Made by Consolidated Vultee to promote the B-36 Peacemaker strategic bomber, this rare Cold War film is dedicated to the 8th and 15th Air Forces of the Strategic Air Command (SAC). As the narrator says, the mission of the aircraft was to serve as a strategic deterrent against the threat of a nuclear sneak attack: "When reason fails, strength prevails. If potential aggressors know that any armed attack will result in immediate retaliation, there may be no attack. Today the target is peace.."
The film begins with a montage of America, with a narrator talking in great patriotic tones about "the America we know and love, an America of a people at peace, protected by an Air Force in control of the skies." The B-36 Peacemaker, built at Fort Worth, Texas, is then shown in some detail. The film shows the factory at 2:28 with its 2-mile-long assembly line. Top management at Vultee is seen at 2:30, and USAF Strategic Command brass are seen at the factory as well. At 3:40 some of the assembly line for this enormous aircraft are shown. At 4:50, it is shown that the Wright Bros. first flight isn't even 1/2 of the wingspan of the B-36.
At 5:14, the film references the surprise attack at Pearl Harbor in justifying having an intercontinental bomber in the USA arsenal. The development of the B-36, an "ultra-long range" aircraft, was in response to this need. At 5:50, the aircraft is seen being towed out of the assembly line. At 6:10, Carswell Air Force Base in Ft. Worth is shown, near the Vultee Plant, and HQ of the 7th and 11th Bomb Groups. Maj. General Ramey of the USAF is shown at 6:30 discussing long-range strategic bombing plans.At 7:00, the B-36s are shown in a state of readiness in case there is a scramble. At 7:20 a crew departs on a training mission. (The rear entrance of the aircraft is an astonishing 50 yards away from the front crew entrance!)
At 9:09, the tube separating the front and rear areas of the bomber is shown -- or the "subway" as it is known. Bunks for the crew are shown as well. At 9:30 the B-36s are shown operating in formation. At 10:50, resources planning is shown trying to figure out how to build more B-36s in a short time period to help ensure that the USA will have a viable nuclear deterrent against the Soviets. At 11:30, a new type of B-36 (B-36D) is shown equipped with two jet engines which can supplement the existing propeller engines. A transport version of the gigantic plane is also shown.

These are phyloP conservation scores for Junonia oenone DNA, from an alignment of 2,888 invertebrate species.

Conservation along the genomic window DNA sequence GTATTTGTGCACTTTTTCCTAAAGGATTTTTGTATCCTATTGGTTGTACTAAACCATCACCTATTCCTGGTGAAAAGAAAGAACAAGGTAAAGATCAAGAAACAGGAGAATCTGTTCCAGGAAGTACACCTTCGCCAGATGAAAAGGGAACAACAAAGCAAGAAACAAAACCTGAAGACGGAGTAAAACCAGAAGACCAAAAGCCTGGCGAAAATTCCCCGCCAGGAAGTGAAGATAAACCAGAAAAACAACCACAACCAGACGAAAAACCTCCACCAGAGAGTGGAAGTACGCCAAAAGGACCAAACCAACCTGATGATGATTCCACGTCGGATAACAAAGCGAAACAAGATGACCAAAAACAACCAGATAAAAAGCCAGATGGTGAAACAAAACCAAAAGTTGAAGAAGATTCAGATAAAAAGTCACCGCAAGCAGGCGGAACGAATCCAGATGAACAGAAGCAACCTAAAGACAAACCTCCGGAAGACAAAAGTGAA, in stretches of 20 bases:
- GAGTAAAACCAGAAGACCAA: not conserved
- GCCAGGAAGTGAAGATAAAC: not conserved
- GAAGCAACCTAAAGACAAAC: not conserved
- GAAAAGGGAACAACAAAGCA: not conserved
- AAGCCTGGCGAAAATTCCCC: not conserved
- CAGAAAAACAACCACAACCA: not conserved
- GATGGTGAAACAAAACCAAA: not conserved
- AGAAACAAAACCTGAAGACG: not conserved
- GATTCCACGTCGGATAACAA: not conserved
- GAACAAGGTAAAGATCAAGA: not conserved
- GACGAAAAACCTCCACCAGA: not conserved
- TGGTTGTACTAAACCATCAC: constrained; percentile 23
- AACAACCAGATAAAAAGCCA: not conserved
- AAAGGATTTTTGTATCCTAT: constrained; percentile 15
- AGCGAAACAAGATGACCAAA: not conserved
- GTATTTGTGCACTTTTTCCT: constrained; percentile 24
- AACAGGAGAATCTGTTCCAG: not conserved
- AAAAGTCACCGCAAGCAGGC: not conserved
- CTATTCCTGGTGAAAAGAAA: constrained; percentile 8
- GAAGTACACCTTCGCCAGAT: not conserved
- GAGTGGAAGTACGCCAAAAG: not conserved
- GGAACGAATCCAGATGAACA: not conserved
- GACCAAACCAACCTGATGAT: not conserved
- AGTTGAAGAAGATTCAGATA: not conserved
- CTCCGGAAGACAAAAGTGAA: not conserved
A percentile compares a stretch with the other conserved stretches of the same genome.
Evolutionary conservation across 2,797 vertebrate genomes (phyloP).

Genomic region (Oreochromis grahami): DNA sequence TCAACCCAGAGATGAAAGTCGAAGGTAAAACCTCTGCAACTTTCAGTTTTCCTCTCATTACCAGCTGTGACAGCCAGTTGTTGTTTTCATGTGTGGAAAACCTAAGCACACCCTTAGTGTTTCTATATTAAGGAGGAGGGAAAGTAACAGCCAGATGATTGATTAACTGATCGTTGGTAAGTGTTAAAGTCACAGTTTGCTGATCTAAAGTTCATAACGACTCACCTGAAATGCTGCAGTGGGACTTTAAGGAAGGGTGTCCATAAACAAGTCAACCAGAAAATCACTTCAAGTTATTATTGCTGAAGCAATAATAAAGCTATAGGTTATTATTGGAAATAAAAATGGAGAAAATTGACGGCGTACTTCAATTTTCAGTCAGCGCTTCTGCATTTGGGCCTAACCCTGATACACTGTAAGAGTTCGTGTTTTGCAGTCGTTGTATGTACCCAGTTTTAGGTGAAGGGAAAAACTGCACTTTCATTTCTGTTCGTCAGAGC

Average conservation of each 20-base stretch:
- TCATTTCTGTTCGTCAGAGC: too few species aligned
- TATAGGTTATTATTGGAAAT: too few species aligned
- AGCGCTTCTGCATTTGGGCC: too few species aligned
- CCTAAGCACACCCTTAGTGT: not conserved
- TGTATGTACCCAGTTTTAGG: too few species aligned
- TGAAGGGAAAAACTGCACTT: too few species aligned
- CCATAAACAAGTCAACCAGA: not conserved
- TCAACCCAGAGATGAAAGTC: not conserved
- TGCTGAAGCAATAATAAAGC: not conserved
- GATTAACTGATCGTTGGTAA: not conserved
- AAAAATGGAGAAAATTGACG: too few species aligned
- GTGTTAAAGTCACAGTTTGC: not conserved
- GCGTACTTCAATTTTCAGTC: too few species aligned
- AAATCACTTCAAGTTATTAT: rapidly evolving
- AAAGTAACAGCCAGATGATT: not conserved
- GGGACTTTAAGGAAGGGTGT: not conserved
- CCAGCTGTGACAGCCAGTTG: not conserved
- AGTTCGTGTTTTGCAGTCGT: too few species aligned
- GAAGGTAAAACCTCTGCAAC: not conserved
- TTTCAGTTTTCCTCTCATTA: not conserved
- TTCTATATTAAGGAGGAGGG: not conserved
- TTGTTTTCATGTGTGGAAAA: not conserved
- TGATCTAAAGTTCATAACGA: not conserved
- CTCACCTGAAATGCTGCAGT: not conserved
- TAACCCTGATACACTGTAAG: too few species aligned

The Convair B-36 "Peacemaker" was a strategic bomber built by Convair and operated solely by the United States Air Force (USAF) from 1949 to 1959. The B-36 is the largest mass-produced piston-engined aircraft ever built. It had the longest wingspan of any combat aircraft ever built, at 230 ft (70.1 m). The B-36 was the first bomber capable of delivering any of the nuclear weapons in the U.S. arsenal from inside its four bomb bays without aircraft modifications. With a range of 10,000 mi (16,000 km) and a maximum payload of 87,200 lb (39,600 kg), the B-36 was capable of intercontinental flight without refueling.
The genesis of the B-36 can be traced to early 1941, prior to the entry of the United States into World War II. At the time it appeared there was a very real chance that Britain might fall to the German "Blitz", making a strategic bombing effort by the United States Army Air Corps (USAAC) against Germany impossible with the aircraft of the time.
Beginning with the B-36D, Convair added a pair of General Electric J47-19 jet engines suspended near the end of each wing; these were also retrofitted to all extant B-36Bs. Consequently, the B-36 was configured to have ten engines, six radial propeller engines and four jet engines, leading to the B-36 slogan of "six turnin' and four burnin' ". The B-36 had more engines than any other mass-produced aircraft. The jet pods greatly improved takeoff performance and dash speed over the target. In normal cruising flight, the jet engines were shut down to conserve fuel. When the jet engines were shut down, louvers closed off the front of the pods to reduce drag and to prevent ingestion of sand and dirt. The jet engine louvers were opened and closed by the flight crew in the cockpit, whether the B-36 was on the ground or in the air. The two pods with four turbojets and the six piston engines combined gave the B-36 a total of 40,000 hp (30,000 kW) for short periods of time
Entering service in 1948, the B-36 was the primary nuclear weapons delivery vehicle of the Strategic Air Command (SAC) until it was replaced by the jet-powered Boeing B-52 Stratofortress beginning in 1955. All but five examples were scrapped.
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